For the past nine months, Matt Lee-Ashley has grown increasingly bewildered by President Donald Trump’s onslaught against climate agreements, water-quality protections, and other environmental safeguards. But his breaking point came when the Interior Department—Lee-Ashley’s former employer—suggested scaling back the national monuments.
“It’s been a longstanding assumption that when a place is protected as a national park or wilderness area or national monument, a promise is made that future administrations and future Congresses will protect the place,” Lee-Ashley says. “But that promise is at risk right now.”
In response to the monuments review, Lee-Ashley, who is currently a senior director at the Center for American Progress, Adrian Saenz, a former staffer in the Obama White House, and Lucinda Guinn, the vice president for campaigns at Emily's List, have started the Democratic Conservation Alliance, a political action committee (PAC) that will fund candidates who prioritize conserving federal land. Since Trump’s election, a groundswell of support for public land protection has emerged. DCA hopes to monetize that support to drive change in Congress during what could be a pivotal midterm election next year.
The Interior’s review of national monuments rankled Lee-Ashley, but it also served as a proof of concept: the process generated 2.8 million public comments, with the vast majority in favor of retaining the monuments as they are. “What we have on our side is people power,” says Lee-Ashley. “The goal here is to help connect regular citizens and voters who are out hiking and hunting and fishing to that political process.”
That political process happens to rely heavily on money. Extraction-industry PACs spent $16.6 million during the 2016 election cycle. Environmental and conservation groups contributed less than a tenth of that. Lobbying expenditures are similarly disparate. ExxonMobil spent nearly $12 million to influence legislation in 2016. Patagonia, arguably the most politically active outdoor recreation firm, spent just $90,000.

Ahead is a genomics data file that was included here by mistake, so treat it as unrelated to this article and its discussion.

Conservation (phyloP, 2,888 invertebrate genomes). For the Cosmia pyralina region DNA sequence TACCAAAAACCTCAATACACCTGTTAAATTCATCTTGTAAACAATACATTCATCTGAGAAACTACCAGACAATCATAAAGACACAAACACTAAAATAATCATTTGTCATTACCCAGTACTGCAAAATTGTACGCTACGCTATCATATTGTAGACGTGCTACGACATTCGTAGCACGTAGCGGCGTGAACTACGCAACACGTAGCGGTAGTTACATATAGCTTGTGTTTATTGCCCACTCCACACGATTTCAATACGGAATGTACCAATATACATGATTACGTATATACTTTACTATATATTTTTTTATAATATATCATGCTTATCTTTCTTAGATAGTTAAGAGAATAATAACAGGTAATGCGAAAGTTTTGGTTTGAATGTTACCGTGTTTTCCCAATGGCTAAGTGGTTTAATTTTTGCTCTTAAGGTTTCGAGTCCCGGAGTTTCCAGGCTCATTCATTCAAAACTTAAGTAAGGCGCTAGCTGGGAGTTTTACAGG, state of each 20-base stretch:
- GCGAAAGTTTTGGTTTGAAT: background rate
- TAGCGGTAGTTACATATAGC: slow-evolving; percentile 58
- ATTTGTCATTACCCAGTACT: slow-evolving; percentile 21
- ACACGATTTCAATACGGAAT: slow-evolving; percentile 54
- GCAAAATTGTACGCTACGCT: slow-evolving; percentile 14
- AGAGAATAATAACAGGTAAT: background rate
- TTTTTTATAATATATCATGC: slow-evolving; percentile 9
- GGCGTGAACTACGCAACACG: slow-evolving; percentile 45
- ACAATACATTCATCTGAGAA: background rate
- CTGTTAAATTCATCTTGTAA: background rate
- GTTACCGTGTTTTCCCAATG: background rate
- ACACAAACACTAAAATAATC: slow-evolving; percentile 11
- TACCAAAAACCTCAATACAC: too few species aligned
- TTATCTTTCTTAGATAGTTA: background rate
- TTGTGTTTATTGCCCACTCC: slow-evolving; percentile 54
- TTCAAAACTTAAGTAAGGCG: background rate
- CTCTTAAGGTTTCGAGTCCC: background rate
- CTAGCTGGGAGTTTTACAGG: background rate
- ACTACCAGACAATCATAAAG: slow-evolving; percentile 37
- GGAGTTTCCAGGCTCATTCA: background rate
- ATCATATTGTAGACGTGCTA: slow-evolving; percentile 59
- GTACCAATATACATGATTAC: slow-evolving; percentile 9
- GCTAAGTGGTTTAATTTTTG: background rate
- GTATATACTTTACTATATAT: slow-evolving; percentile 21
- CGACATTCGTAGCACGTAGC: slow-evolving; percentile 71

Ponying up cash like that tends to pay off. Crude oil production in the U.S. is at levels not seen since the 1970s, natural gas production hit an all-time high in 2015, and a lot of those rigs are on public land. Meantime, most sweeping gains in conservation have come courtesy of protections created via the Antiquities Act, which allows a president to unilaterally create a national monument.
But public lands also generate huge amounts of revenue, and ire over Trump’s public land policies is beginning to dovetail with efforts to turn proof of that economic clout into political capital. Research from groups like Headwaters Economics shows that the oh-so-controversial national monuments help the economy of surrounding counties. And after Utah politicians called for federal land to be sold back to the state and for Bears Ears National Monument to be rescinded, the $45-million Outdoor Retailer, the flagship trade show of the outdoor recreation industry, bailed for Colorado.
Politicians would do well to take note, which is where DCA hopes to come in. Since corporate lobbying and campaign finance among public land stakeholders is so lopsided on the national scale, the PAC’s leaders hope to make a difference through targeted campaigns at the grassroots level. Lee-Ashley says the board hasn’t yet picked races to target or candidates to fund, but it will exclusively assist Democrats in 2018. The Republican party has offered public-land advocates little to cheer: the GOP’s 2016 platform endorsed the transfer of federal land to states, and former Utah representative Jason Chaffetz introduced legislation that sought to sell off 3.3 million acres of “excess” public land.
But by targeting Democratic candidates alone, DCA has the potential to alienate some of the strongest advocates for conservation and federal-land access out there: hunters, many of whom are politically conservative. Chaffetz, after all, pulled his bill after being castigated by hunters. He even announced the reversal an Instagram post donning camo and hunter’s orange.
Lee-Ashley hopes that passion for public lands as an issue that might flip disaffected Republican voters. “There are conservation voters out there, and many are sportsmen,” he says. “We’re hopeful that voters from across the political spectrum will support the PAC.”